Yet again, Mobile fell to the Union in the last 1862 (3rd) game - though not by my hand this time !! This to/fro exchange over Mobile seemed to characterise the balance of The House Divided campaign territories. One turn the Union would gain Mobile; the next, lose it back to the CSA. And, yet again, the CSA enjoyed enough successes to keep a territory edge over the Federals. For my part, my campaign cards continued their good fortune and I scored my third promotion. Erk.

The start of 1863 saw yet more Confederate successes. By now, the sub-plot to reach Canada was a mere two steps away from being complete – and down both routes !

And so the campaign rolled on. By and large, the Confederates managed to chip away any Union territory gains while adding to our own. In each of the first 3 games I gained a promotion in the campaign; thus, by now, the ranking Confederate general (me) is a Union player ! Go figure.
And so to the last day. With a number of players wanting to get away from Canberra early, the decision was taken to play one last round of the campaign. The House Divided map showed the history-changing story of the war (as fought in Canberra anyhows !): the Confederacy held a massive superiority in territories of 8 or 9 to just a single gain by the Union (yep, you guessed it: Mobile !).

Two large multi-player games were set up: the battles of Baltimore and New York (the last bastions of the Union). I took charge of the Battle of Baltimore as the group of the players on a shorter time limit for those wishing to leave early. At the Battle of Baltimore, I can say that the Union prevailed. Well, “ish” anyhows. Given the constricted nature of the tables and the large forces involved, we were never going to get the battle to a conclusion in the timeframe. Still, the Union were definitely ahead when we called time.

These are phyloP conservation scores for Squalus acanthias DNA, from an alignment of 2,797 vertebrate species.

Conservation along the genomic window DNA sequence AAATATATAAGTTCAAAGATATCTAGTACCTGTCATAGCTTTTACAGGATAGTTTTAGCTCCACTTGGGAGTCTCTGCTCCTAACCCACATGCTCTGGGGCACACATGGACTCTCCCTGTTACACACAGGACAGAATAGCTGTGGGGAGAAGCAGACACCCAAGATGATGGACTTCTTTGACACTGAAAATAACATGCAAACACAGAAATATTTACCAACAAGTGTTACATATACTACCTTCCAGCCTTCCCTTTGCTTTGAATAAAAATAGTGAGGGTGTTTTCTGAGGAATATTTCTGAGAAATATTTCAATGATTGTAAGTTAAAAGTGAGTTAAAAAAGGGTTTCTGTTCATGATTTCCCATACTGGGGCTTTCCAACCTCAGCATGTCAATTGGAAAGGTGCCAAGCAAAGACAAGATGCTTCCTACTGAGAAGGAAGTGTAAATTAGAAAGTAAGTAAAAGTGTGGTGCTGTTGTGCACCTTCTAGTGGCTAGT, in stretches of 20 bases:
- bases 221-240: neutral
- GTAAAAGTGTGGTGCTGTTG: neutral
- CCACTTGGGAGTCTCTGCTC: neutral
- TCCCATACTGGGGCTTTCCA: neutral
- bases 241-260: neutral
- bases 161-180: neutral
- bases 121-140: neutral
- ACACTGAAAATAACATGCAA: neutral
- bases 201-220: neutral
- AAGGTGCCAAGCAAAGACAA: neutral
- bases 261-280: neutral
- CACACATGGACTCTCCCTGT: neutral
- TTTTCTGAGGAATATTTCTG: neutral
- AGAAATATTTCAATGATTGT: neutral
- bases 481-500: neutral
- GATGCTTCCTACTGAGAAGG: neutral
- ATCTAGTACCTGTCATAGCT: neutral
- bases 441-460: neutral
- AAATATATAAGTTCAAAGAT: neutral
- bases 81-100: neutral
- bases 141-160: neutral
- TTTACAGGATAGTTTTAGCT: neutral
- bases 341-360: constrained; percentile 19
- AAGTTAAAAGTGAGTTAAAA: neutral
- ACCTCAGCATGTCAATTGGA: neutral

And you could sure see how the campaign process had ravaged some of the forces present, and how some had fared much better than others through the extended campaign. A good tribute to the campiagn card process in Longstreet.

To this day, I have no idea how the battle of New York turned out. Not that the outcome of the campaign could have been altered: the CSA players present changed the course of history.  Indeed, as I said to the players on the CSA side at the start of the Battle of Baltimore, we’d already won the war so this was merely about post-war positions in government. I’d even been so kind as to offer the opposing commander in chief a cushy job in the new Confederated States of America should he choose to change side mid-battle; to his personal credit, he declined !

It was a fabulous weekend of gaming. Everyone played in great spirits and a good time seemed to be had by all. I played 7 games in all (including the Battle of Baltimore); on 7 different tables, against 10 different opponents. Everyone I played was fantastic.

All thanks to all the players; thanks to Mike and Ken for setting this in train and the rest of the club and folk who contributed armies for us to use; and most especially, thanks should go to Dave who laboured tirelessly right throughout to get each round of games up and running, even while trying to get in the odd game or two himself.

So … it’s Gettysburg next year then ?


cae5ar

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Re: the Longstreet campaign at CanCon 2018 - one person's perspective
« Reply #1 on: March 07, 2018, 01:16:13 AM »
I was quite surprised to see this offered at Cancon and had I been able to commit to 3 days I would have been there in a flash. Very jealous, sounds like a terrific event.

KEEFM

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Re: the Longstreet campaign at CanCon 2018 - one person's perspective
« Reply #2 on: October 04, 2018, 07:05:57 PM »
Hey all !!!

It's back on again this year ... check out the Cancon 2019 Tournaments page: North vs South mini campaign.